Dividends paid by Polish companies to companies seated in EU or EEA countries are exempt from WHT in Poland if the dividend recipient is a company holding at least 10% of the shares in a Polish company for at least two years. Similarly, any interest or royalties paid to companies holding at least 25% of the shares in a Polish company or to a sister company with the same shareholder holding 25% shares for at least two years are also exempt from WHT in Poland. In order to apply the above exemption, the dividends/royalties/interest recipient must meet certain statutory conditions.

However, the exemption can be targeted by anti-avoidance regulations. The substance requirements and beneficial owner status of the payment recipient are the most crucial issues in dealings with the Polish tax authorities, since these are the areas they most commonly challenge.

Polish law also stipulates a WHT exemption for certain investment funds and pension funds.

Due to various tax advantages provided by the EU Parent-Subsidiary Directive and the EU Interest and Royalties Directive, most foreign investors invest in Polish corporations or in Polish debt via EU member states. The most common treaty countries are Luxembourg, the Netherlands, Ireland and Cyprus.

The application of Polish WHT exemptions or reduced rates is currently one of the key tax issues scrutinised by the tax authorities during tax audits. In most cases, the tax authorities try to challenge the substance of the intermediary holding company located in an EU country. The tax authorities usually claim that EU holding companies and intermediaries are used solely to benefit from the tax advantages provided by the EU Directives. Therefore, the sound business justification of the structure is necessary, as is the sufficient substance of the EU company that is the recipient of dividends, royalties or interest from Polish companies.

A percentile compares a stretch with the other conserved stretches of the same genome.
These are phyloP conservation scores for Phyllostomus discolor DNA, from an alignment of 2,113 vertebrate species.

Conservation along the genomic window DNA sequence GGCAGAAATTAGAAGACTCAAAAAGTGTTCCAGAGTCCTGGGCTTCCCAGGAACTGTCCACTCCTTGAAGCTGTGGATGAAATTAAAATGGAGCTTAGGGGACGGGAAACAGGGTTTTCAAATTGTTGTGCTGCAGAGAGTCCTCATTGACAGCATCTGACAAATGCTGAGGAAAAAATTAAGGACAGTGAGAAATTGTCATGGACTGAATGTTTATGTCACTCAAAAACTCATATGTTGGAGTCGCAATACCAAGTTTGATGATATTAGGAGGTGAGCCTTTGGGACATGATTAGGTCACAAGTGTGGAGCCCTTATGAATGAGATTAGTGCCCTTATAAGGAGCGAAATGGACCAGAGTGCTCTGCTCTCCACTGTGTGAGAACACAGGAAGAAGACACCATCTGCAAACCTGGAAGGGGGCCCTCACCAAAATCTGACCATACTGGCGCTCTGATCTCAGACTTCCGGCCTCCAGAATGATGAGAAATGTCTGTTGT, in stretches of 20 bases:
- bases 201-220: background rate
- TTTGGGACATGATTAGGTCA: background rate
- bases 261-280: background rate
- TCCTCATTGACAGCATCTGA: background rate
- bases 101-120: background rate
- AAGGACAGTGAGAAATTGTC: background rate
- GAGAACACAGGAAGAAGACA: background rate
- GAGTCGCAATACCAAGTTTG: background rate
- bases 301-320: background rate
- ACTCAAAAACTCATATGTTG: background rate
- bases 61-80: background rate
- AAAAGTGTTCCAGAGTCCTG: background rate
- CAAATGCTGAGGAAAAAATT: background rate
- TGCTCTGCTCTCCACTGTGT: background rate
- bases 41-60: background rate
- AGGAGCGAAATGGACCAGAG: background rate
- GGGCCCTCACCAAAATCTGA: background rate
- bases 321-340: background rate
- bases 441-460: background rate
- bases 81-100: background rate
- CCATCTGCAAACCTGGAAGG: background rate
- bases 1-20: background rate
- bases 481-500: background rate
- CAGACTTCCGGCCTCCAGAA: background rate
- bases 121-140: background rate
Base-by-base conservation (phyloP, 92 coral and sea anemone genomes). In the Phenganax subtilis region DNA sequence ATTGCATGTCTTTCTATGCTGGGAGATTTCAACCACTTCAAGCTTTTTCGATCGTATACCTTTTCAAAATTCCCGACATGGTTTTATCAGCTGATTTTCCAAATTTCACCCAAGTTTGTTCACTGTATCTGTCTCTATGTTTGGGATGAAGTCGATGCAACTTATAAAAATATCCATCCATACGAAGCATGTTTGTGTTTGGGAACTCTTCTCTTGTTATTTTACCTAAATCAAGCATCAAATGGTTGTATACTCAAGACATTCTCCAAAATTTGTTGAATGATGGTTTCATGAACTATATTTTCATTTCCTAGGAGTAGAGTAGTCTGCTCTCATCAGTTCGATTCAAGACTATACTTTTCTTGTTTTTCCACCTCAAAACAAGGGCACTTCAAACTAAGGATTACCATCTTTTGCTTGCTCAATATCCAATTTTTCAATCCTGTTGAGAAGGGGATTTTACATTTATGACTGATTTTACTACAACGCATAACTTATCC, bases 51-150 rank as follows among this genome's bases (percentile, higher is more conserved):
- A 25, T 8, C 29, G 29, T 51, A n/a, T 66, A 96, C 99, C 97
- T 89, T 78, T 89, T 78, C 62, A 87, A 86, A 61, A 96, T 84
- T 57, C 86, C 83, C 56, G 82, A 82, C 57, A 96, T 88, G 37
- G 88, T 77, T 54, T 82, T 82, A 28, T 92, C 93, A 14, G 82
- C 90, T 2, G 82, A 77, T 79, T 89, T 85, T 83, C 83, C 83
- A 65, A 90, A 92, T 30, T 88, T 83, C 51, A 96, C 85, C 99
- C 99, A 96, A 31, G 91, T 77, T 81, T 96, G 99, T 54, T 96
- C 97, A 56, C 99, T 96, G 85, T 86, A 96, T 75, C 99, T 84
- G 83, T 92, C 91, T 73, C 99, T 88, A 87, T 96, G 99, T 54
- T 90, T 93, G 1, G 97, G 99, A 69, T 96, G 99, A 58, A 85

Foreign investors operating in Poland through a local corporation essentially have the following transfer pricing issues:

  • Compliance with the arm’s-length principle.
  • The obligation to prepare local transfer pricing documentation for transactions with affiliated entities exceeding certain thresholds (PLN10 million for commodity and financial transactions; PLN2 million for service and other transactions). The thresholds are lower for transactions with entities from countries applying harmful tax competition, amounting to: PLN2.5 million for financial transactions and PLN0.5 million for other transactions. In the case of transactions with entities from countries applying harmful tax competition, the obligation to prepare local transfer pricing documentation applies to both related-party and unrelated-party transactions.
  • The obligation to prepare group transfer pricing documentation for groups of entities whose consolidated revenues exceed PLN200 million.

There is no established practice of the Polish tax authorities challenging the use of related-party limited risk distribution arrangements for the sale of goods or the provision of services locally.

In transfer pricing audits, the Polish tax authorities primarily focus on verifying whether the transfer prices set between related parties have been agreed in accordance with the arm's-length principle. Therefore, the Polish tax authorities might challenge the use of related-party limited risk distribution arrangements for the sale of goods or the provision of services locally.

Polish transfer pricing rules do not vary from OECD standards.

The number of transfer pricing audits in Poland has been steadily increasing in recent years. The Polish tax authorities now make use of specialised tools, on the basis of which they effectively mark out taxpayers for transfer pricing audits.